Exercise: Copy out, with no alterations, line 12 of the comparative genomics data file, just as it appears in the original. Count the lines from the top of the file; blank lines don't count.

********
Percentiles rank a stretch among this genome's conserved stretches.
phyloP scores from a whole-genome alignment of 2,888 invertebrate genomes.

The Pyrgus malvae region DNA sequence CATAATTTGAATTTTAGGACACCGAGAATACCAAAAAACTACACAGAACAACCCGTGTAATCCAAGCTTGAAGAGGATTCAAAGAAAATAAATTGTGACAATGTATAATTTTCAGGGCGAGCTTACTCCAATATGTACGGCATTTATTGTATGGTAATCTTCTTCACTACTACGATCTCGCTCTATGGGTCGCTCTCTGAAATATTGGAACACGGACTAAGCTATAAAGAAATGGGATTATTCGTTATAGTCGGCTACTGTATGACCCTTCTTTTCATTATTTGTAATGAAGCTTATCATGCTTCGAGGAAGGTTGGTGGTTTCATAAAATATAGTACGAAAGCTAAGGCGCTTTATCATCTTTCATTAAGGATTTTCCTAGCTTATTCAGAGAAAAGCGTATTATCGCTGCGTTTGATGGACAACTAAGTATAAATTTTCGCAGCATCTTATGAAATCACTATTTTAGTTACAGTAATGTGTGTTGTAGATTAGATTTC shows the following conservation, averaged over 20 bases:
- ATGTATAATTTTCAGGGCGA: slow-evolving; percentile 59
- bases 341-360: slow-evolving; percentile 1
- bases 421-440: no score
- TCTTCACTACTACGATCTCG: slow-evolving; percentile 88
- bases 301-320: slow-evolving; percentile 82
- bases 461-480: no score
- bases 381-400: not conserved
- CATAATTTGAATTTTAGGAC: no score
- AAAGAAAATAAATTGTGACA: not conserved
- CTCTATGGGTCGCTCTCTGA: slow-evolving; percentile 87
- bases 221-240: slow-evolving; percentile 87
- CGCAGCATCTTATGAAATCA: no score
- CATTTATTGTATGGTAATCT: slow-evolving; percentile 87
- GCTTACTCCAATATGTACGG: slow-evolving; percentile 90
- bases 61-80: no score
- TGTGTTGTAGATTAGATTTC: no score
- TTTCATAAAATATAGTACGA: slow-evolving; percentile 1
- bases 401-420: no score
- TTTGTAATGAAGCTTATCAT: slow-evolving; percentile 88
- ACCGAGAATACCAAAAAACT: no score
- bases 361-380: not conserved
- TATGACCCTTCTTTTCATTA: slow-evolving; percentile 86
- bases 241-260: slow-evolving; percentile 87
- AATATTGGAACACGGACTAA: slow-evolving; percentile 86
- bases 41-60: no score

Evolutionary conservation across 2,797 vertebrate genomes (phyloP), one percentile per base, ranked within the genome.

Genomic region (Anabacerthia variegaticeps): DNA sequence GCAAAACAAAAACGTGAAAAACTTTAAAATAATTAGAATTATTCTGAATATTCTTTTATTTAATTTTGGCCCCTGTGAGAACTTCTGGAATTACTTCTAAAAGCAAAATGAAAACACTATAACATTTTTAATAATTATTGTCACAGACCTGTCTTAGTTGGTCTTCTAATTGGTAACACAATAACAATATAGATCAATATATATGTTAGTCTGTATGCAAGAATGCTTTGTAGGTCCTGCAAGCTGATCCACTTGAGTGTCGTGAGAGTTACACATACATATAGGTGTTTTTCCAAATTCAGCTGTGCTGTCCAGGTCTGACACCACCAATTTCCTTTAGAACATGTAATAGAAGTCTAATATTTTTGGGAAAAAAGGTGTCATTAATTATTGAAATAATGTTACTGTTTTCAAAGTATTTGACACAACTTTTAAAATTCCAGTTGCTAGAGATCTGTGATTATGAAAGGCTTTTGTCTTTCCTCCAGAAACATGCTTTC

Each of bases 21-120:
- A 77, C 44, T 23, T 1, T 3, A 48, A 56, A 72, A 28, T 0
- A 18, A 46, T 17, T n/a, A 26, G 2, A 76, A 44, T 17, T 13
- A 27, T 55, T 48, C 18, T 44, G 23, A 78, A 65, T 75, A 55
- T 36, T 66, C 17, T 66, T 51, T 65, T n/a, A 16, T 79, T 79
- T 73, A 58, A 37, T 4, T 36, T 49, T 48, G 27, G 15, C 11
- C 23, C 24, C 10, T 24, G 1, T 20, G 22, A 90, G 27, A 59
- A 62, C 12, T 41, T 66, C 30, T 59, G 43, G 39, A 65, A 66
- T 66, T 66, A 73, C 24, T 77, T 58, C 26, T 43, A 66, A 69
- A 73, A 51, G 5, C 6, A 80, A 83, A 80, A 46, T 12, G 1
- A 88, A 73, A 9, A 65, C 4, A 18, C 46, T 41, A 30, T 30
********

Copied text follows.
- AAAGAAAATAAATTGTGACA: not conserved